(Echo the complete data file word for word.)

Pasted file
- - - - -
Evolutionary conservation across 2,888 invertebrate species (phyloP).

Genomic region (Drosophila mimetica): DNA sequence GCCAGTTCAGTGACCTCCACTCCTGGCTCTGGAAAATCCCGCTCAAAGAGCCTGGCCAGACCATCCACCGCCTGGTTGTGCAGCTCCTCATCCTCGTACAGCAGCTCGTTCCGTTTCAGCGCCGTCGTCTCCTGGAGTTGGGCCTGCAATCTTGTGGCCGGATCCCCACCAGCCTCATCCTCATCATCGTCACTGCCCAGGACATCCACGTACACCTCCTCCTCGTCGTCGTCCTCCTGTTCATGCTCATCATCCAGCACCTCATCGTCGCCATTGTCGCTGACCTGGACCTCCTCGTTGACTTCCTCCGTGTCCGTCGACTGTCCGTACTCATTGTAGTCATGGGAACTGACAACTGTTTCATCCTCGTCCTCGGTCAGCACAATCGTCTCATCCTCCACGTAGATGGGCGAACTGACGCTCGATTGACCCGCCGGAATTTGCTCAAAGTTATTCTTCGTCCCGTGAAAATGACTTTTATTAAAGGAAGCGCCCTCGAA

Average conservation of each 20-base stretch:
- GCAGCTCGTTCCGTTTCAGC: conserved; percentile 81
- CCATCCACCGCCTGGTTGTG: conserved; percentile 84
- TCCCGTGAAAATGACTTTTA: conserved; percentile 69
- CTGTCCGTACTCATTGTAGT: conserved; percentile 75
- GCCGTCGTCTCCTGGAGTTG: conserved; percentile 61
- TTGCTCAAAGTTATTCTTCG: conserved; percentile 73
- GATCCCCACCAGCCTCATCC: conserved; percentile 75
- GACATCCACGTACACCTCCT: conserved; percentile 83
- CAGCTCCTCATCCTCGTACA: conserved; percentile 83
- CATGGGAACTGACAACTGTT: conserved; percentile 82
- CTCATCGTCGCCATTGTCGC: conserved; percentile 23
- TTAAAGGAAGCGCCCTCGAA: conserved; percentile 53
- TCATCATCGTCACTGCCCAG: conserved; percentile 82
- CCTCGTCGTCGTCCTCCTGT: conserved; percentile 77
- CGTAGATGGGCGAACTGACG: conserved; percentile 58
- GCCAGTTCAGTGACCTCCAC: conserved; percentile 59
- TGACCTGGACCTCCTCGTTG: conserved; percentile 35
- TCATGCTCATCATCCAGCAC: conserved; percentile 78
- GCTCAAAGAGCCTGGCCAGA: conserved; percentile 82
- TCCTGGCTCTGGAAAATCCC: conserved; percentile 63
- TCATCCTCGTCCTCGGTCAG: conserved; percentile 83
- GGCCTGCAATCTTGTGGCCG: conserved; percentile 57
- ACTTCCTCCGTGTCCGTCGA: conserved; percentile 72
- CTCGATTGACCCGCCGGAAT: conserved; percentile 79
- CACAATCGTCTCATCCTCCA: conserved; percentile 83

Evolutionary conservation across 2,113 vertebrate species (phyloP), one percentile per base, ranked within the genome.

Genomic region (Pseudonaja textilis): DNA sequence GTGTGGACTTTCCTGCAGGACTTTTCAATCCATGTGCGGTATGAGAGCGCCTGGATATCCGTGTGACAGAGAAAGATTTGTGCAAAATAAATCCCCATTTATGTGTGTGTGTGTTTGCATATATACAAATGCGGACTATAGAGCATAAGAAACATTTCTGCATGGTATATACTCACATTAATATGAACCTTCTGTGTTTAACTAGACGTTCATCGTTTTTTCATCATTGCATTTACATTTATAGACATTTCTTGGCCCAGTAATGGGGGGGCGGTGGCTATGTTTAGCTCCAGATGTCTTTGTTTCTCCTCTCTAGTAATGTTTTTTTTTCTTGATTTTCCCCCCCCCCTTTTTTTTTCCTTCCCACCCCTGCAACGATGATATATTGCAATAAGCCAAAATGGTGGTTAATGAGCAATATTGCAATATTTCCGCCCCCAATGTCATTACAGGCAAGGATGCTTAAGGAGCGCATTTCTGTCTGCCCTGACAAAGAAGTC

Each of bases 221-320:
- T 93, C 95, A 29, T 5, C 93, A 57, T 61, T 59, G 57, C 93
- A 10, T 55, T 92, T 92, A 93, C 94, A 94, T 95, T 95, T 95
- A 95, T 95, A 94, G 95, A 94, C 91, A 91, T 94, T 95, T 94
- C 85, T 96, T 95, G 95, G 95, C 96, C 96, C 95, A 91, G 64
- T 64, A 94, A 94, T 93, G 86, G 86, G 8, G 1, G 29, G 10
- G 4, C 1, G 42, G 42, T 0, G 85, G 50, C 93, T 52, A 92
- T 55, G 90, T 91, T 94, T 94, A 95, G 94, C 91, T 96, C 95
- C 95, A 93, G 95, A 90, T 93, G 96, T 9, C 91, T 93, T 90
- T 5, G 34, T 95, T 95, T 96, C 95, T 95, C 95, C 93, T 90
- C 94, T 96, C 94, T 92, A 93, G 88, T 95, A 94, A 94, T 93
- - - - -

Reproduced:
Evolutionary conservation across 2,888 invertebrate species (phyloP).

Genomic region (Drosophila mimetica): DNA sequence GCCAGTTCAGTGACCTCCACTCCTGGCTCTGGAAAATCCCGCTCAAAGAGCCTGGCCAGACCATCCACCGCCTGGTTGTGCAGCTCCTCATCCTCGTACAGCAGCTCGTTCCGTTTCAGCGCCGTCGTCTCCTGGAGTTGGGCCTGCAATCTTGTGGCCGGATCCCCACCAGCCTCATCCTCATCATCGTCACTGCCCAGGACATCCACGTACACCTCCTCCTCGTCGTCGTCCTCCTGTTCATGCTCATCATCCAGCACCTCATCGTCGCCATTGTCGCTGACCTGGACCTCCTCGTTGACTTCCTCCGTGTCCGTCGACTGTCCGTACTCATTGTAGTCATGGGAACTGACAACTGTTTCATCCTCGTCCTCGGTCAGCACAATCGTCTCATCCTCCACGTAGATGGGCGAACTGACGCTCGATTGACCCGCCGGAATTTGCTCAAAGTTATTCTTCGTCCCGTGAAAATGACTTTTATTAAAGGAAGCGCCCTCGAA

Average conservation of each 20-base stretch:
- GCAGCTCGTTCCGTTTCAGC: conserved; percentile 81
- CCATCCACCGCCTGGTTGTG: conserved; percentile 84
- TCCCGTGAAAATGACTTTTA: conserved; percentile 69
- CTGTCCGTACTCATTGTAGT: conserved; percentile 75
- GCCGTCGTCTCCTGGAGTTG: conserved; percentile 61
- TTGCTCAAAGTTATTCTTCG: conserved; percentile 73
- GATCCCCACCAGCCTCATCC: conserved; percentile 75
- GACATCCACGTACACCTCCT: conserved; percentile 83
- CAGCTCCTCATCCTCGTACA: conserved; percentile 83
- CATGGGAACTGACAACTGTT: conserved; percentile 82
- CTCATCGTCGCCATTGTCGC: conserved; percentile 23
- TTAAAGGAAGCGCCCTCGAA: conserved; percentile 53
- TCATCATCGTCACTGCCCAG: conserved; percentile 82
- CCTCGTCGTCGTCCTCCTGT: conserved; percentile 77
- CGTAGATGGGCGAACTGACG: conserved; percentile 58
- GCCAGTTCAGTGACCTCCAC: conserved; percentile 59
- TGACCTGGACCTCCTCGTTG: conserved; percentile 35
- TCATGCTCATCATCCAGCAC: conserved; percentile 78
- GCTCAAAGAGCCTGGCCAGA: conserved; percentile 82
- TCCTGGCTCTGGAAAATCCC: conserved; percentile 63
- TCATCCTCGTCCTCGGTCAG: conserved; percentile 83
- GGCCTGCAATCTTGTGGCCG: conserved; percentile 57
- ACTTCCTCCGTGTCCGTCGA: conserved; percentile 72
- CTCGATTGACCCGCCGGAAT: conserved; percentile 79
- CACAATCGTCTCATCCTCCA: conserved; percentile 83

Evolutionary conservation across 2,113 vertebrate species (phyloP), one percentile per base, ranked within the genome.

Genomic region (Pseudonaja textilis): DNA sequence GTGTGGACTTTCCTGCAGGACTTTTCAATCCATGTGCGGTATGAGAGCGCCTGGATATCCGTGTGACAGAGAAAGATTTGTGCAAAATAAATCCCCATTTATGTGTGTGTGTGTTTGCATATATACAAATGCGGACTATAGAGCATAAGAAACATTTCTGCATGGTATATACTCACATTAATATGAACCTTCTGTGTTTAACTAGACGTTCATCGTTTTTTCATCATTGCATTTACATTTATAGACATTTCTTGGCCCAGTAATGGGGGGGCGGTGGCTATGTTTAGCTCCAGATGTCTTTGTTTCTCCTCTCTAGTAATGTTTTTTTTTCTTGATTTTCCCCCCCCCCTTTTTTTTTCCTTCCCACCCCTGCAACGATGATATATTGCAATAAGCCAAAATGGTGGTTAATGAGCAATATTGCAATATTTCCGCCCCCAATGTCATTACAGGCAAGGATGCTTAAGGAGCGCATTTCTGTCTGCCCTGACAAAGAAGTC

Each of bases 221-320:
- T 93, C 95, A 29, T 5, C 93, A 57, T 61, T 59, G 57, C 93
- A 10, T 55, T 92, T 92, A 93, C 94, A 94, T 95, T 95, T 95
- A 95, T 95, A 94, G 95, A 94, C 91, A 91, T 94, T 95, T 94
- C 85, T 96, T 95, G 95, G 95, C 96, C 96, C 95, A 91, G 64
- T 64, A 94, A 94, T 93, G 86, G 86, G 8, G 1, G 29, G 10
- G 4, C 1, G 42, G 42, T 0, G 85, G 50, C 93, T 52, A 92
- T 55, G 90, T 91, T 94, T 94, A 95, G 94, C 91, T 96, C 95
- C 95, A 93, G 95, A 90, T 93, G 96, T 9, C 91, T 93, T 90
- T 5, G 34, T 95, T 95, T 96, C 95, T 95, C 95, C 93, T 90
- C 94, T 96, C 94, T 92, A 93, G 88, T 95, A 94, A 94, T 93